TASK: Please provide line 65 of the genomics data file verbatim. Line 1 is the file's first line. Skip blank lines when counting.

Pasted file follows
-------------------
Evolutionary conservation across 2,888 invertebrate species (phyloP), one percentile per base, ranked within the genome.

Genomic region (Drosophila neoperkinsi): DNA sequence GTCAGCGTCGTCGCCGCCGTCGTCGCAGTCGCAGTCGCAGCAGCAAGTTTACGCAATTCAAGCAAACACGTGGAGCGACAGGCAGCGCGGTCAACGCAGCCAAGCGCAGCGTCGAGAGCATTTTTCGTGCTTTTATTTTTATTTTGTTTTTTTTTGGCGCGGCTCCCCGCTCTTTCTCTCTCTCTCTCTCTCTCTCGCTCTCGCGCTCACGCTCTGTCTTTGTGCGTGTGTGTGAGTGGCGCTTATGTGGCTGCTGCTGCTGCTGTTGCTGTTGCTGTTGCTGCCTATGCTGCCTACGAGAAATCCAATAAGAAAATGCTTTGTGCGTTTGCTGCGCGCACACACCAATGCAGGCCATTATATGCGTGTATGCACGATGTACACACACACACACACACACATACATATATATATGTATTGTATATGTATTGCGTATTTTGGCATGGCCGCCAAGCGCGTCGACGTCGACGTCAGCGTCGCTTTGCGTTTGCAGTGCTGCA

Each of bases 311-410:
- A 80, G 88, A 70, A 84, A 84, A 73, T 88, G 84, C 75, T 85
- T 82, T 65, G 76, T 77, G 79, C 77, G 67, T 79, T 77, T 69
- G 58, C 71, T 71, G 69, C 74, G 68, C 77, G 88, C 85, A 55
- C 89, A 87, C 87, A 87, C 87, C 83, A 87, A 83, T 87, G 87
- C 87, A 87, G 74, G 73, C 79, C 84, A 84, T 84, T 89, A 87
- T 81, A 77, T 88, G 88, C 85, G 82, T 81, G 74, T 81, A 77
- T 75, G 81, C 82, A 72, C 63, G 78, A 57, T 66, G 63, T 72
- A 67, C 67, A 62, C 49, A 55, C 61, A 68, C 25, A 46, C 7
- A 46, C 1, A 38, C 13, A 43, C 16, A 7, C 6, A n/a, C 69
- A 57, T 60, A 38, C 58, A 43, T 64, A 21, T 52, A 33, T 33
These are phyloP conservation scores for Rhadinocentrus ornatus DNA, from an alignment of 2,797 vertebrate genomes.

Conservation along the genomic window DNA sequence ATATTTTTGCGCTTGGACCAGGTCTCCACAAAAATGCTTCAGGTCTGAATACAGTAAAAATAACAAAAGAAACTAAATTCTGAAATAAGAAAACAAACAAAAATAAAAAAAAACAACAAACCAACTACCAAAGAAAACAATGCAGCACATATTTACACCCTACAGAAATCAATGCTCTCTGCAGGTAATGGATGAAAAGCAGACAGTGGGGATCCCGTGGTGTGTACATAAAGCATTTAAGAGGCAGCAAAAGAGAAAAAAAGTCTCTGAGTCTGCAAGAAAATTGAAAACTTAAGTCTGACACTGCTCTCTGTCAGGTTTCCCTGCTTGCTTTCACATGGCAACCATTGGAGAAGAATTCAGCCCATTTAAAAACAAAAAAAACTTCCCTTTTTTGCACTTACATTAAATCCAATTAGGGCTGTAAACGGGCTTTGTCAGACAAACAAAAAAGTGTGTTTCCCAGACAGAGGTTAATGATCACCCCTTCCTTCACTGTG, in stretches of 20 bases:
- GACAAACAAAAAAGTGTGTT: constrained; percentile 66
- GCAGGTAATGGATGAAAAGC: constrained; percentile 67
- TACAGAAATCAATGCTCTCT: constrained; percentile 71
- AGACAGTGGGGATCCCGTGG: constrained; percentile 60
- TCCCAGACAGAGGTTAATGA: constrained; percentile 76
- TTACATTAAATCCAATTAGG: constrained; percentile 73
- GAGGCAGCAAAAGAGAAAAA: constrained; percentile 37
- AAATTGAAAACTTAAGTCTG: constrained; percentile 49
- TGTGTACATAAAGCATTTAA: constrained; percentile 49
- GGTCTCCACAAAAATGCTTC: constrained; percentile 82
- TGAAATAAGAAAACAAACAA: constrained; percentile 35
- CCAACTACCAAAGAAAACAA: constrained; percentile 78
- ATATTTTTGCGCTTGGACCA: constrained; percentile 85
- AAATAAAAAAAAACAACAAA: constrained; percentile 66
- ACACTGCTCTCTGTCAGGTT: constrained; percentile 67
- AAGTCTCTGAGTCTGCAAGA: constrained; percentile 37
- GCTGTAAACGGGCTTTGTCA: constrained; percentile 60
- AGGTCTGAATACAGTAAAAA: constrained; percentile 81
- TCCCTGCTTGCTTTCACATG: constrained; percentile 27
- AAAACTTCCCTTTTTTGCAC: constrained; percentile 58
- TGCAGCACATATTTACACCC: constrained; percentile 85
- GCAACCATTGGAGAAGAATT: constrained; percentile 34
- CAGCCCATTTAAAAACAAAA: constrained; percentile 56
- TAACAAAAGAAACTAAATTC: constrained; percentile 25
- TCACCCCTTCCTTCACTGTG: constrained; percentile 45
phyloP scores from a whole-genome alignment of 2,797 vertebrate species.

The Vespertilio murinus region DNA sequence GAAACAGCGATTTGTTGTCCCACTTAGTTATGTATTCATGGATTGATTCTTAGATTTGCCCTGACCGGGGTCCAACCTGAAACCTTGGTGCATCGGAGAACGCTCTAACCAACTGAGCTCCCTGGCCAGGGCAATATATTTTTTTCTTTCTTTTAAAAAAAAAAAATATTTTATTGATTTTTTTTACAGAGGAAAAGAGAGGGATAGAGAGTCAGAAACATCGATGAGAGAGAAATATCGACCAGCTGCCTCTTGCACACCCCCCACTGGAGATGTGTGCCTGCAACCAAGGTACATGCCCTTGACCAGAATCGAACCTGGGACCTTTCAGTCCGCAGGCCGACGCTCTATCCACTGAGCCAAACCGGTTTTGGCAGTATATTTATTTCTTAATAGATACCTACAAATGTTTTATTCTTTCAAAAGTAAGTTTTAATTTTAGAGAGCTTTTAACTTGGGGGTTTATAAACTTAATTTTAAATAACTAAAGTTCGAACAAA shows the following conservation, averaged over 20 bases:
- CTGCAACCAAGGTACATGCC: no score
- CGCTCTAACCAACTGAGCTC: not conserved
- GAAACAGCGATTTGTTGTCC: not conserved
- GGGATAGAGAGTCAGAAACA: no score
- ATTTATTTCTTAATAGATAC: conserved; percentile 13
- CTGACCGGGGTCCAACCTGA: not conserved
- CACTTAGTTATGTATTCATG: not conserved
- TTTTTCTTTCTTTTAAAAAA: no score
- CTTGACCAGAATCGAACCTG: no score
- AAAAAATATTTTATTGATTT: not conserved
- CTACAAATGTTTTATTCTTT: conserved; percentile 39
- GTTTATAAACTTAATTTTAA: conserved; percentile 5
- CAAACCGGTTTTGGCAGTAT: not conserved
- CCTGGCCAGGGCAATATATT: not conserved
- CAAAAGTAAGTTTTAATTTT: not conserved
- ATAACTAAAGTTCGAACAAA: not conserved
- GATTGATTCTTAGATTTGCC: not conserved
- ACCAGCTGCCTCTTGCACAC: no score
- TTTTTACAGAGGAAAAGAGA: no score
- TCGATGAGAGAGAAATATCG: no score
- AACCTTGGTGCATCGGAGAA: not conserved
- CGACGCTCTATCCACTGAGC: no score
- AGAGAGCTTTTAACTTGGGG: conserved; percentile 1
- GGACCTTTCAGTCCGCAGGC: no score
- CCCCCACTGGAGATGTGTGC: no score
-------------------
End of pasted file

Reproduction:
- AGAGAGCTTTTAACTTGGGG: conserved; percentile 1